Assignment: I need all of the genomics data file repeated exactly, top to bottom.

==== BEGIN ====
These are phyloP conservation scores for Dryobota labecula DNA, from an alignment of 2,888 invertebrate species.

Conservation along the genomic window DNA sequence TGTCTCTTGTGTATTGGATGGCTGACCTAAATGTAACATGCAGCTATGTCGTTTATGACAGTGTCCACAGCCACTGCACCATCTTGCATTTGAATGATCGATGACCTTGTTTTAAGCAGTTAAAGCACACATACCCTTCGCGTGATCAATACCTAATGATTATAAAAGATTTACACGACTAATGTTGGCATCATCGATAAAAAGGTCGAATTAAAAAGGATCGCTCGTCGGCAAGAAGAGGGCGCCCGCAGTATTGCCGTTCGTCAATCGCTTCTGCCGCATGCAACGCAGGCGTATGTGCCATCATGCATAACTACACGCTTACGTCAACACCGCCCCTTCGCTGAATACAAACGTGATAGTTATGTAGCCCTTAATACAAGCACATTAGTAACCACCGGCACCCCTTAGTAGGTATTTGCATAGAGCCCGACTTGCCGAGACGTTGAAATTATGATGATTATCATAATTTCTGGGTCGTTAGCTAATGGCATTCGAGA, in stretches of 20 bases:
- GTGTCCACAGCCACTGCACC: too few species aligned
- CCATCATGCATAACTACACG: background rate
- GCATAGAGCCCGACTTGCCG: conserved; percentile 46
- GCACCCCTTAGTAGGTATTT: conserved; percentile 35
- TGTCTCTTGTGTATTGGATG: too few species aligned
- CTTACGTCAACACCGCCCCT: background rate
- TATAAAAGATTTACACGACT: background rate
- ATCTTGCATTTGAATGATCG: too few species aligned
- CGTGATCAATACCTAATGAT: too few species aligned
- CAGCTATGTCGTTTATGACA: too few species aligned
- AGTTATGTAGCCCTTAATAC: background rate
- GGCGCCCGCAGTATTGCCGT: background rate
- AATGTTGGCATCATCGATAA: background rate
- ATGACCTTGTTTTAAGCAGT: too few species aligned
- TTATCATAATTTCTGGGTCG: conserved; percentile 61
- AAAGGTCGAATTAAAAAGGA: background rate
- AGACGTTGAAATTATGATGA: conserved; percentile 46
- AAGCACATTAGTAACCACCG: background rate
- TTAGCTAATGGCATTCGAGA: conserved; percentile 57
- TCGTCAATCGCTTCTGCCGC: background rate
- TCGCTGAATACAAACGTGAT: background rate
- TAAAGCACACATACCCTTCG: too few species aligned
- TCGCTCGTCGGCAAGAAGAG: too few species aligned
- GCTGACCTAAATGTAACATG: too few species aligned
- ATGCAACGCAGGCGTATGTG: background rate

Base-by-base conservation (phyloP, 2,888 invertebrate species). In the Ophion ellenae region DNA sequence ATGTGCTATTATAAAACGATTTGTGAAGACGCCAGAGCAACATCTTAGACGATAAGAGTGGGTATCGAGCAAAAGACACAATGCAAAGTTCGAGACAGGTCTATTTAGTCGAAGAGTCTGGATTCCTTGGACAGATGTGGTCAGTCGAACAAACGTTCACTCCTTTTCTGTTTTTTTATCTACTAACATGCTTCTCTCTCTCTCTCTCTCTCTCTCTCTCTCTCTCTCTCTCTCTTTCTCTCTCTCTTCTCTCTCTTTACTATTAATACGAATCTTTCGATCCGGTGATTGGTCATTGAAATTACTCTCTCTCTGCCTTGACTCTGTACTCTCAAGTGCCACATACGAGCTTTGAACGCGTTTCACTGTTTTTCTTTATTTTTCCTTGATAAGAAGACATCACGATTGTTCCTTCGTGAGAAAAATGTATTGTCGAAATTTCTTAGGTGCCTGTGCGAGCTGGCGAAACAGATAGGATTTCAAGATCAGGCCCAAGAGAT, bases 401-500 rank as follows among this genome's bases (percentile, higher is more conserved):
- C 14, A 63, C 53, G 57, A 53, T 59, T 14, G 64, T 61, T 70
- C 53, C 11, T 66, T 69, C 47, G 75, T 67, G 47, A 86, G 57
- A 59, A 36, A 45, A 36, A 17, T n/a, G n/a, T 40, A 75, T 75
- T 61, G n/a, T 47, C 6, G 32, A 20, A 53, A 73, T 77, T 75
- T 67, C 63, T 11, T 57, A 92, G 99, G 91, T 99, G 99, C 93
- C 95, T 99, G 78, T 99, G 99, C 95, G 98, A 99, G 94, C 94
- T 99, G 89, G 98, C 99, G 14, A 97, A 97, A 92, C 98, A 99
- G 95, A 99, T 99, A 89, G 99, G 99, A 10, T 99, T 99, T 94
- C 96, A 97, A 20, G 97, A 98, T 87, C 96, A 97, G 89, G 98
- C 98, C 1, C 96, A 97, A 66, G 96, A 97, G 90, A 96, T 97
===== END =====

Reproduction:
These are phyloP conservation scores for Dryobota labecula DNA, from an alignment of 2,888 invertebrate species.

Conservation along the genomic window DNA sequence TGTCTCTTGTGTATTGGATGGCTGACCTAAATGTAACATGCAGCTATGTCGTTTATGACAGTGTCCACAGCCACTGCACCATCTTGCATTTGAATGATCGATGACCTTGTTTTAAGCAGTTAAAGCACACATACCCTTCGCGTGATCAATACCTAATGATTATAAAAGATTTACACGACTAATGTTGGCATCATCGATAAAAAGGTCGAATTAAAAAGGATCGCTCGTCGGCAAGAAGAGGGCGCCCGCAGTATTGCCGTTCGTCAATCGCTTCTGCCGCATGCAACGCAGGCGTATGTGCCATCATGCATAACTACACGCTTACGTCAACACCGCCCCTTCGCTGAATACAAACGTGATAGTTATGTAGCCCTTAATACAAGCACATTAGTAACCACCGGCACCCCTTAGTAGGTATTTGCATAGAGCCCGACTTGCCGAGACGTTGAAATTATGATGATTATCATAATTTCTGGGTCGTTAGCTAATGGCATTCGAGA, in stretches of 20 bases:
- GTGTCCACAGCCACTGCACC: too few species aligned
- CCATCATGCATAACTACACG: background rate
- GCATAGAGCCCGACTTGCCG: conserved; percentile 46
- GCACCCCTTAGTAGGTATTT: conserved; percentile 35
- TGTCTCTTGTGTATTGGATG: too few species aligned
- CTTACGTCAACACCGCCCCT: background rate
- TATAAAAGATTTACACGACT: background rate
- ATCTTGCATTTGAATGATCG: too few species aligned
- CGTGATCAATACCTAATGAT: too few species aligned
- CAGCTATGTCGTTTATGACA: too few species aligned
- AGTTATGTAGCCCTTAATAC: background rate
- GGCGCCCGCAGTATTGCCGT: background rate
- AATGTTGGCATCATCGATAA: background rate
- ATGACCTTGTTTTAAGCAGT: too few species aligned
- TTATCATAATTTCTGGGTCG: conserved; percentile 61
- AAAGGTCGAATTAAAAAGGA: background rate
- AGACGTTGAAATTATGATGA: conserved; percentile 46
- AAGCACATTAGTAACCACCG: background rate
- TTAGCTAATGGCATTCGAGA: conserved; percentile 57
- TCGTCAATCGCTTCTGCCGC: background rate
- TCGCTGAATACAAACGTGAT: background rate
- TAAAGCACACATACCCTTCG: too few species aligned
- TCGCTCGTCGGCAAGAAGAG: too few species aligned
- GCTGACCTAAATGTAACATG: too few species aligned
- ATGCAACGCAGGCGTATGTG: background rate

Base-by-base conservation (phyloP, 2,888 invertebrate species). In the Ophion ellenae region DNA sequence ATGTGCTATTATAAAACGATTTGTGAAGACGCCAGAGCAACATCTTAGACGATAAGAGTGGGTATCGAGCAAAAGACACAATGCAAAGTTCGAGACAGGTCTATTTAGTCGAAGAGTCTGGATTCCTTGGACAGATGTGGTCAGTCGAACAAACGTTCACTCCTTTTCTGTTTTTTTATCTACTAACATGCTTCTCTCTCTCTCTCTCTCTCTCTCTCTCTCTCTCTCTCTCTCTTTCTCTCTCTCTTCTCTCTCTTTACTATTAATACGAATCTTTCGATCCGGTGATTGGTCATTGAAATTACTCTCTCTCTGCCTTGACTCTGTACTCTCAAGTGCCACATACGAGCTTTGAACGCGTTTCACTGTTTTTCTTTATTTTTCCTTGATAAGAAGACATCACGATTGTTCCTTCGTGAGAAAAATGTATTGTCGAAATTTCTTAGGTGCCTGTGCGAGCTGGCGAAACAGATAGGATTTCAAGATCAGGCCCAAGAGAT, bases 401-500 rank as follows among this genome's bases (percentile, higher is more conserved):
- C 14, A 63, C 53, G 57, A 53, T 59, T 14, G 64, T 61, T 70
- C 53, C 11, T 66, T 69, C 47, G 75, T 67, G 47, A 86, G 57
- A 59, A 36, A 45, A 36, A 17, T n/a, G n/a, T 40, A 75, T 75
- T 61, G n/a, T 47, C 6, G 32, A 20, A 53, A 73, T 77, T 75
- T 67, C 63, T 11, T 57, A 92, G 99, G 91, T 99, G 99, C 93
- C 95, T 99, G 78, T 99, G 99, C 95, G 98, A 99, G 94, C 94
- T 99, G 89, G 98, C 99, G 14, A 97, A 97, A 92, C 98, A 99
- G 95, A 99, T 99, A 89, G 99, G 99, A 10, T 99, T 99, T 94
- C 96, A 97, A 20, G 97, A 98, T 87, C 96, A 97, G 89, G 98
- C 98, C 1, C 96, A 97, A 66, G 96, A 97, G 90, A 96, T 97